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Cycling Clearwater to the Rockies

After Clearwater Michael and I were expecting several days of gruelling mountain passes, constant gradients and lots of traffic, during of gradual incline to the Rockies. It was actually nothing like we expected. Cycling Clearwater to the Rockies was still a challenge, but for reasons we hadn’t expected – mainly the rain!

We spent the first 2 days waiting for the hills and mountains. According to the map altitude we had ascended, but we didn’t see how this was possible when it felt like we were on a constant, gradual decent. We decided to make the most of it and cycle some long days.

The stretch from Clearwater to Blue River, and then Blue River to Valmount were LONG stretches of wilderness. It really began to feel like we were in the Canadian wilderness, and entering the Rockie mountain terrain. There were only a handful of towns on the way to Valemount, and due to the marshy surroundings (think moose country), there weren’t many places to fill up the water bottles. About 65km outside of Clearwater we approached Avola, and stopped at the gas station to fill up our water bottles and buy some snacks. The guy was a jerk and lied to us about the tap not working, then didn’t let us in the shop to buy anything, this completely took us back as everyone else was so friendly and it was a matter of safety – we later learnt he was a “world famous jerk” that hates everyone, especially cyclists. If you are heading through Avola, the “World Famous burger shop” just around the corner is supposed to have friendly staff that also let you fill up your water bottles.

Long stretch of highway cycling Clearwater to the Rockies

We cycled our longest cycle day of 107km from Clearwater all the way to Blue River. The roads were good, with only one small 750m summit. We were planning on camping at the top of the summit; however unfortunately (or fortunately), I had my Dad’s worried voice in the back of my head. “There were some cyclists attacked by a Bear near you, just last week.” “Just watch out for those bears.” “I don’t like the thought of all those bears in the area.” When cycling for long periods of time, you have a lot of thinking time, and in my delirious state I started to “see” bears everywhere, and didn’t feel comfortable camping in the wilderness, miles from anywhere. So, we cycled on.

We finally made it to Blue River several hours later. I pulled over at a gas station and tucked into the kilo jar of peanut butter I’d been carrying since the superstore at Kamloops. We started to investigate a place to pitch our tent, and considered perhaps camping behind the gas station. Suddenly, I realised I was face to face with a black bear – this time it wasn’t my imagination. The bear was only about 5m from me, just off the road. Instead of taking a photo, screaming or moving away, I stopped my bike and frantically started waving my hands around to get Michael’s attention, which of course, scared the bear off. I’ve never been that close to a wild bear before, but this one just looked like a giant teddy bear.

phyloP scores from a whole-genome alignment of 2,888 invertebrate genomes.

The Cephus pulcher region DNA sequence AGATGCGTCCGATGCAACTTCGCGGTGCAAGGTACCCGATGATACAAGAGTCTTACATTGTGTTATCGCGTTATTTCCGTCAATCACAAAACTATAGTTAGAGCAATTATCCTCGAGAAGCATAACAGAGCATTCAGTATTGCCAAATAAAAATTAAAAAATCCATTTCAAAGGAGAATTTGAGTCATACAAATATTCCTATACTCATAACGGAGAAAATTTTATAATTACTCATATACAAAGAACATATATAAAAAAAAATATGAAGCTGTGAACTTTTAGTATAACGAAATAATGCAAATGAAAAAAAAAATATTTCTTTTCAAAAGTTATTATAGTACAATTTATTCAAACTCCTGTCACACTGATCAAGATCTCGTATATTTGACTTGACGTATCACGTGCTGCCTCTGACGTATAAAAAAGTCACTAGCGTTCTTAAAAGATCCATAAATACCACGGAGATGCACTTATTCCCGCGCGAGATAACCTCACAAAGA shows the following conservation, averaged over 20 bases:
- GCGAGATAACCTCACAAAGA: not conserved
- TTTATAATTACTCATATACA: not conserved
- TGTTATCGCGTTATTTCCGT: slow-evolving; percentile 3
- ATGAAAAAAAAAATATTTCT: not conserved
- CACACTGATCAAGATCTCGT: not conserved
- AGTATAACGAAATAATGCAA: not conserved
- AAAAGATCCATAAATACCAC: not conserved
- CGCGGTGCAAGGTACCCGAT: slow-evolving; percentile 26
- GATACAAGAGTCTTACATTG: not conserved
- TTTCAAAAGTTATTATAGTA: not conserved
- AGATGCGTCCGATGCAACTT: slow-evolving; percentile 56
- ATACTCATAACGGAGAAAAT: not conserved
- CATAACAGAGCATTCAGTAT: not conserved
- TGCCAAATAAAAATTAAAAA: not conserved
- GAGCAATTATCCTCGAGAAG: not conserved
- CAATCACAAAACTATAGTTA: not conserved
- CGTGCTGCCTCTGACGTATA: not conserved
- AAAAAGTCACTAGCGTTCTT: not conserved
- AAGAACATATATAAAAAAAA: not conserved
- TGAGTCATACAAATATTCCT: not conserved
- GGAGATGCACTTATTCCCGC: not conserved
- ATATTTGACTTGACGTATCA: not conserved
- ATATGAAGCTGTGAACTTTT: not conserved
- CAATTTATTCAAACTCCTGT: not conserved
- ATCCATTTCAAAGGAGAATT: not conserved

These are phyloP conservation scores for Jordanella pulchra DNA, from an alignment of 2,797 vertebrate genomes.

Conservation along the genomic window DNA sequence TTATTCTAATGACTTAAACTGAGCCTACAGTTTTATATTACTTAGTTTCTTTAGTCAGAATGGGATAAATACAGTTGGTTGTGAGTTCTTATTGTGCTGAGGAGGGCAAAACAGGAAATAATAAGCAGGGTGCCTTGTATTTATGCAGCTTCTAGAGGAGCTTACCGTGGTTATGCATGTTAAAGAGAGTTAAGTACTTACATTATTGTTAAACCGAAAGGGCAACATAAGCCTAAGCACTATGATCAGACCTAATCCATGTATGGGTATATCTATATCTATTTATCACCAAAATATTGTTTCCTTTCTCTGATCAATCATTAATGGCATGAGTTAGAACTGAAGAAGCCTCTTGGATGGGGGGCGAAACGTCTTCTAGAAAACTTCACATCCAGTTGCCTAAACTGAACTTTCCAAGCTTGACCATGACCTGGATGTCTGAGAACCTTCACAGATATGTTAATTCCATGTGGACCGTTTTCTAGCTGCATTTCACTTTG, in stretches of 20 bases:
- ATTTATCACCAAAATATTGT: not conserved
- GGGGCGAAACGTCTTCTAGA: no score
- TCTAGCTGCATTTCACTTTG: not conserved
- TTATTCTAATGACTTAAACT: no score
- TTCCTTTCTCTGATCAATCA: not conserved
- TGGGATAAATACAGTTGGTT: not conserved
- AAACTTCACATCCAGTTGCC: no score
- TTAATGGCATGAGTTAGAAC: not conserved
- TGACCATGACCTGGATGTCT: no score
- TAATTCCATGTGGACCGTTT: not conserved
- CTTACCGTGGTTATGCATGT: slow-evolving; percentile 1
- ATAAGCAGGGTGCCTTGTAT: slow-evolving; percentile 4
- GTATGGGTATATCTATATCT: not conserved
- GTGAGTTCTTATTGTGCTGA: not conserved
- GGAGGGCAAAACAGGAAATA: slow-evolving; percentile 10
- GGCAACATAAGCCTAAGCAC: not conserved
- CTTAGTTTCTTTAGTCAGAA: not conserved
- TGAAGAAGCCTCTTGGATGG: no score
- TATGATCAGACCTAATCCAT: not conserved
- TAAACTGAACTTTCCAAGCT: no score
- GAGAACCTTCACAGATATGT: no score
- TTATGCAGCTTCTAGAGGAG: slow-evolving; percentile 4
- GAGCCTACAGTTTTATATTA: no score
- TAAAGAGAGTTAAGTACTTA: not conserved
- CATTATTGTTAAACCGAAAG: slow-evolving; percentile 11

Blue River

A bit worried about bears and still in need to find a campspot, we decided to head further into town (which was only about 4 streets big). We stopped at the community park, to cook some dinner and discuss some options. We got chatting to a Spanish couple that had been living in Nicaragua and they told us we could camp in their garden, and could lock our food in their house. Great! As we set up camp, their daughter was telling us about the bear problem they have in town, and showed us the big bear trap that was opposite the house. As she was telling us about the bears, another problem arose – mosquitos, fucking loads of them! We quickly unpacked, set up our tent, jumped in the tent and stayed put like prisoners. All this while the Spanish family walked around not at all phrased, leaving their doors and windows wide open and staring at us like were we a bit weird.

We had a good night sleep, despite the mozzies… and no bear attack! The Spanish family even let us use the kitchen, and made us coffee – which I definitely needed.

Bear trap in Blue River

I woke up that morning feeling dehydrated. My wrists, hands, thighs and knee were all throbbing, and the lack of rest days and long distances made me feel a bit drained. On top of this I now had hundreds of mozzie bites to deal with.

Getting back on the bikes that morning was hard, but we knew it had to be done. We had arranged to stay with a warmshowers host in Valemount, and had 97km to cycle to get there. So, back on the long stretch of highway 5 wilderness (which was actually an amazingly beautiful stretch of road, with snow capped mountains, wild flowers and streams). Rest stops were now 90km apart and even pullovers were rare. Eventually we made it to Valemount, and found our warmshowers hosts, Tom and Peggy. We had a wonderful stay, chatting mostly about cycle touring. It was nice to actually have a conversation with some people that didn’t think we were mad. They also knew exactly how we felt, and what we were going through.

Moose Country

After leaving Valmount we had a couple of options, to camp at Mt Robson provincial park (the start of the Rockies), which meant a short day cycling only 40km, or cycling 100km to Lucerne campground, or 125km to Jasper. We decided to give ourselves a rest and camp at Mt Robson. We did plan on doing some short hikes in the park, however as soon as we arrived it started to rain, and didn’t stop. So we had a rather chilled afternoon of blog writing, reading and stretching.

Tomorrow, Jasper!

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Cycling Clearwater to the Rockies


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